Short-term studies demonstrate primarily significant antiatherogenic changes, particularly in TC and HDL levels, whereas TG and LDL concentrations often remain unchanged. Interestingly and of importance for our present paper, changes in the atherogenic index (TC : HDL) and other ratios (LDL : HDL, ApoB : ApoA-1) have also been noticed. Our group found a significant decrease of approximately 8% in both LDL : HDL and the TC : HDL ratio after two weeks of treatment with adalimumab in a group of 33 RA patients as compared to placebo [24]. Our results have been further confirmed by a recent study in 50 RA patients receiving adalimumab: AI baseline—16 weeks was 3.33 (0.93) versus 3.15 (0.85), 𝑃 = 0 . 0 3 4 [32]. A significant decrease in the apoB : apoA-1 ratio has been also reported ( 𝑃 = 0 . 0 1 4 ). A trend towards a more pronounced effect on HDL in the responders group has been noticed together with an association with disease activity changes ( 𝑟 = 0 . 3 1 , 𝑃 = 0 . 0 3 ). Similar results have been reported by Jamnitski et al., who found a significant decrease in the ApoB : ApoA-1 ratio over a period of 3 months [19] in 292 RA patients receiving TNF blockade. Interestingly, this change has been found only in good and moderate EULAR responders. Nevertheless, some further studies reported opposite results (Table 1). Following 45 RA patients treated with infliximab during a period of almost 6 months, our group reported a significant increase in the TC : HDL ratio [11] at the end of this period. These findings were supported by Dahlqvist et al. [17], who reported an increase of 8% and 9% in the LDL : HDL and TC : HDL ratio, over the same time period in 52 RA patients treated with infliximab. Other studies did not indicate any change in the atherogenic index or other ratios within a period of 3 or 6 months of anti-TNF therapy [14, 16, 18, 21, 25, 26, 28, 30, 31], although individual lipid levels were often found to increase in the initial months of treatment [25, 26, 30, 31]. Studying 56 patients with RA receiving infliximab for 30 weeks, Allanore et al. found no changes in the atherogenic index despite a significant stable increase of HDL and TC. They also noticed no relations between response to therapy and lipid pattern modifications [15]. Similar findings have been reported by Seriolo et al. in 34 consecutive RA patients treated with various TNF blockers ( 𝑛 = 1 6 for etanercept, 𝑛 = 1 4 for infliximab, and 𝑛 = 4 for adalimumab) for 24 weeks [26]. The authors reported however on a relation between changes in HDL and disease activity (DAS28) by the end of the study ( 𝑟 = 0 . 5 2 , 𝑃 < 0 . 0 1 ), without making any reference to response rate. These findings are in line with those from a previous study, indicating a correlation between the decrease in disease activity and the increase in HDL 6 weeks after therapy with infliximab has been initiated [31]. This association remained after adjusting for changes in prednisone dose, age, gender, and disease duration. Although the mean atherogenic index did not change, changes in DAS28 were significantly associated with changes in the atherogenic index in the period 0 to 2 weeks. However, this association disappeared when the whole study period (6 weeks) has been considered.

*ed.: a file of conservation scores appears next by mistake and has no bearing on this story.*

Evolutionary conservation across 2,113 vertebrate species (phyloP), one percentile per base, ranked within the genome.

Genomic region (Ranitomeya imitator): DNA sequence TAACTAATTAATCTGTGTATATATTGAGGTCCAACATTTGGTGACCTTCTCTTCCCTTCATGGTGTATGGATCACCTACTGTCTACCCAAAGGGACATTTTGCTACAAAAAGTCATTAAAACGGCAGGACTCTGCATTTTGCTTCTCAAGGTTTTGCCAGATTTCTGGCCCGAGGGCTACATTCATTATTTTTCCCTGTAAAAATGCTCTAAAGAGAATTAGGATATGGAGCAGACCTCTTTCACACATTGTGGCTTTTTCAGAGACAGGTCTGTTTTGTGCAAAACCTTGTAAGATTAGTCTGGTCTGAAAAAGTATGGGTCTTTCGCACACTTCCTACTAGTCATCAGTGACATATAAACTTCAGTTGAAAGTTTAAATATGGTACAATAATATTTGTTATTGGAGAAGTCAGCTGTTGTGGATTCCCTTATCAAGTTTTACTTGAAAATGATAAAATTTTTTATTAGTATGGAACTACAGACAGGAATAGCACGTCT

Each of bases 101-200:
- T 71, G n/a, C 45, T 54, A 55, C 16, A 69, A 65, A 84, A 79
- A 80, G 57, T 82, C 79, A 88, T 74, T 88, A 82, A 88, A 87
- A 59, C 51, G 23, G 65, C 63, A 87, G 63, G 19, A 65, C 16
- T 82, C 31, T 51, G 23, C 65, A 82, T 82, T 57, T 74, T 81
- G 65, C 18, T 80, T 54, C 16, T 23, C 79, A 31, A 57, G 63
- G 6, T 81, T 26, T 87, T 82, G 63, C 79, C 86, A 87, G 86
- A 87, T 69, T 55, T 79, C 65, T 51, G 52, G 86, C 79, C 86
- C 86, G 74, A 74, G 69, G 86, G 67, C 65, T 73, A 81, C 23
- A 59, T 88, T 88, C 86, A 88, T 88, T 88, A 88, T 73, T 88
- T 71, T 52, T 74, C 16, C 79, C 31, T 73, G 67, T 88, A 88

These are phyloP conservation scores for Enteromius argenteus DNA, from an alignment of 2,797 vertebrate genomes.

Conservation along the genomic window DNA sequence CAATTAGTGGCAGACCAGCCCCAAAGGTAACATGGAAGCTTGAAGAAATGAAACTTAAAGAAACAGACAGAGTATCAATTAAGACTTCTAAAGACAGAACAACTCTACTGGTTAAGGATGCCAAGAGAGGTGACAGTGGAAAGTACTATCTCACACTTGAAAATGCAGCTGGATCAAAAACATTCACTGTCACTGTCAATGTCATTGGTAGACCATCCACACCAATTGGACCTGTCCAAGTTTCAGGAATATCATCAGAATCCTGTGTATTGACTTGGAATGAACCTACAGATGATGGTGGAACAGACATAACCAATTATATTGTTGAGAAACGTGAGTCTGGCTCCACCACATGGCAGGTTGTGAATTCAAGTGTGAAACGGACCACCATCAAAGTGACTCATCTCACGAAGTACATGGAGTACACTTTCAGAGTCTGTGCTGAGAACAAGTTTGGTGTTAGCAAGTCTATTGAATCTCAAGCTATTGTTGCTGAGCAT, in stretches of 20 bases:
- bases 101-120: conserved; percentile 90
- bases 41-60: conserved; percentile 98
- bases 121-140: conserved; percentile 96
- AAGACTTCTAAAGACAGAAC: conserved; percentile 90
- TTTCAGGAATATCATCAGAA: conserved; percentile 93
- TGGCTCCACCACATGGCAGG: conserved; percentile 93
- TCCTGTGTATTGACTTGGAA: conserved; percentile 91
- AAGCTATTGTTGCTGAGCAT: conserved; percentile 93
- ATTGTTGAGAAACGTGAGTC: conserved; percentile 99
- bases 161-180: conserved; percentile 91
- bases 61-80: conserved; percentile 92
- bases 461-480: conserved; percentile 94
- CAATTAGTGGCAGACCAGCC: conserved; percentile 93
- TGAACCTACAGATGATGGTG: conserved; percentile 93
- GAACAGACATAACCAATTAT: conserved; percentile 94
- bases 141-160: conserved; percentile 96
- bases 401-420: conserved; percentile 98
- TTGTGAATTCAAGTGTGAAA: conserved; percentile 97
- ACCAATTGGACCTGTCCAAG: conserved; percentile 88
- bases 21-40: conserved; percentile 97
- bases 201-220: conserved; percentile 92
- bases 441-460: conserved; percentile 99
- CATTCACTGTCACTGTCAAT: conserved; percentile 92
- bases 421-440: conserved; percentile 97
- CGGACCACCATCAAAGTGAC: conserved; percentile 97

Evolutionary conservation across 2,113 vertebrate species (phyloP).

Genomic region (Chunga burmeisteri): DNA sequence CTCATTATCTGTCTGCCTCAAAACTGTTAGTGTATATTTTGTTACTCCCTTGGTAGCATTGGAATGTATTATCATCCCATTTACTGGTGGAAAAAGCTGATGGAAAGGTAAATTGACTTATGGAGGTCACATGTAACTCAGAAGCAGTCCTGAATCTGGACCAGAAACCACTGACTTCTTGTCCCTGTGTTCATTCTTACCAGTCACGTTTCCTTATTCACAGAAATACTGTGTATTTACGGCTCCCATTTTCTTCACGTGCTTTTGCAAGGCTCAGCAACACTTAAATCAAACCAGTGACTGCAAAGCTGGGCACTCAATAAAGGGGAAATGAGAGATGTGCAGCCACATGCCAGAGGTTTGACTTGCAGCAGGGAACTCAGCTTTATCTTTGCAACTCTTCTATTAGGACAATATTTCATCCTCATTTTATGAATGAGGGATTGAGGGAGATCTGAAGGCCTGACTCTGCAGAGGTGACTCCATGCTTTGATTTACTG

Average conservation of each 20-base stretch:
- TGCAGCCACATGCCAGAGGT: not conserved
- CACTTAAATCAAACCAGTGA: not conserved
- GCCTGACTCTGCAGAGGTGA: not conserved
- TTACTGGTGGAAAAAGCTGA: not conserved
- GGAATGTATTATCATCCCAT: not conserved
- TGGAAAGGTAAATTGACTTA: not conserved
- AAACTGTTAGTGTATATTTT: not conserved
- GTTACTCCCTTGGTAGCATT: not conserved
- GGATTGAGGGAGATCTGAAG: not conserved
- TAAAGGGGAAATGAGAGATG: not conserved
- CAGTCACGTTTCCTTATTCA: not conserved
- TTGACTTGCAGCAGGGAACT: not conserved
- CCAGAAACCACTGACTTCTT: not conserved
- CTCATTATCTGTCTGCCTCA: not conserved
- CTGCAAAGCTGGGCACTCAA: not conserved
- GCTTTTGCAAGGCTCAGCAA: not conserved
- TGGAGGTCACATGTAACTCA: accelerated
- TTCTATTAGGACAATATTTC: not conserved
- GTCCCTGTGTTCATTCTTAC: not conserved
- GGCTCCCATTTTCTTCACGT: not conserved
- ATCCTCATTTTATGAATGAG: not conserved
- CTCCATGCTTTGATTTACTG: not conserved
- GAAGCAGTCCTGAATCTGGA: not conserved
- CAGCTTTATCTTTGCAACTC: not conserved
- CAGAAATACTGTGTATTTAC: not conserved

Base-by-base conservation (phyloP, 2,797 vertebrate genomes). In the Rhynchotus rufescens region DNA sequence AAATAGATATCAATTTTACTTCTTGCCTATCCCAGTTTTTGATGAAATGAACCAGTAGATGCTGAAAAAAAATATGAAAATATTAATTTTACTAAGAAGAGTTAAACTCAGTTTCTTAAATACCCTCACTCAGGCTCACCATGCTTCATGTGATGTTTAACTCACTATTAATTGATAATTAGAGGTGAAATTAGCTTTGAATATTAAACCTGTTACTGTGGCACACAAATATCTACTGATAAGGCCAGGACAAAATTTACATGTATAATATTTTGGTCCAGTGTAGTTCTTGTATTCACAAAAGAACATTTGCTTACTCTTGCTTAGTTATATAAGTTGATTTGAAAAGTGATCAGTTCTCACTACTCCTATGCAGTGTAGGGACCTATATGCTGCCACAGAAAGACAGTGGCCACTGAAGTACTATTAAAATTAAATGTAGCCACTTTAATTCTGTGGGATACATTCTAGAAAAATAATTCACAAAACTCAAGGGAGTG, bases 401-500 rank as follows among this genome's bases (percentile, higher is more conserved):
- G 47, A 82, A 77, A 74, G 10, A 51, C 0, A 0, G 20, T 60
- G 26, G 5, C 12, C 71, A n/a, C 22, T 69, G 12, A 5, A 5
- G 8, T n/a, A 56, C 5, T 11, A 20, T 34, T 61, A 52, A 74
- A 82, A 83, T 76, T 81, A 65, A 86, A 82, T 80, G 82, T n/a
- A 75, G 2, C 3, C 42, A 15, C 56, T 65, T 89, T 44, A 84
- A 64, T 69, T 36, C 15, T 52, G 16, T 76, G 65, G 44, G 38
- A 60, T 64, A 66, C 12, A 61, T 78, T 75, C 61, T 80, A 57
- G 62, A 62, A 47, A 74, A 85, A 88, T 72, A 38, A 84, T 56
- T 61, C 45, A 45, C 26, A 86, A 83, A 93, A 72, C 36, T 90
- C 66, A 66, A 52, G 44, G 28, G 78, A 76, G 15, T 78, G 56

tab1
Table 1: Short-term effects of anti-TNF drugs on atherogenic index and other ratios.

A few more studies should be mentioned, which did investigate the effects of TNF blockade on lipids pattern in RA patients, however, without entirely fulfilling our inclusion criteria. Several investigators pulled together data from patients with RA and other inflammatory conditions such as ankylosing spondylitis [20]. In this setting, they found no changes in AI after 6 months of therapy with infliximab. Other studies provided data only on individual lipids without atherogenic index or other ratios [22, 27, 29]. Finally, in an elegant study, Gonzalez-Juanatey et al. investigated endothelial function and atherogenic index in a small group ( 𝑁 = 8 ) of RA patients who failed on infliximab and were now treated with adalimumab. Besides rapid improvement of endothelial function, a significant decrease of the atherogenic index was observed at week 2 ( 3 . 3 0 ± 0 . 5 5 ) and at week 12 ( 3 . 2 8 ± 0 . 4 8 ) when compared with baseline atherogenic index result ( 3 . 5 2 ± 0 . 5 0 ) ( 𝑃 value for both comparisons = 0.012). This was associated with a decrease in disease activity and inflammation status [45].

The apparent heterogeneity of these results may be due to several factors. Firstly, it mostly concerns small-group studies enrolling RA patients from diverse countries with a distinctive health care system and lifestyle habits, including physical activity (biking for the Dutch population) [11, 2325, 31, 32] and alimentation (fish-reach diet in Northern Europe, Mediterranean diet in the Southern Europe) [14, 15, 17, 18, 20, 26, 28]. Secondly, a difference between the anti-TNF agents may be present, leading to a more pro-atherogenic profile in the case of infliximab [11, 17], with milder effects for adalimumab and etanercept [19, 24, 32]. Thirdly, gender may also contribute to this heterogeneity, our group reporting a more pronounced effect on lipid pattern in male RA patients. Accordingly, total cholesterol and HDL increased more markedly 6 months after starting infliximab ( 𝑃 < 0 . 0 4 ), translating into a tendency to increase of the atherogenic index [25]. Finally, the response rate and the degree of response to anti-TNF therapy is likely to impact the changes in lipid profile. Though several studies have addressed the association between changes in disease activity or inflammatory status and changes in lipids concentrations, only a few investigated the association between the latter and response according to established criteria (EULAR/ACR) [19, 25, 32]. These studies suggest that the atherogenic index tends to increase more in nonresponders as compared to responders [25], or to decrease only in responders [19, 32].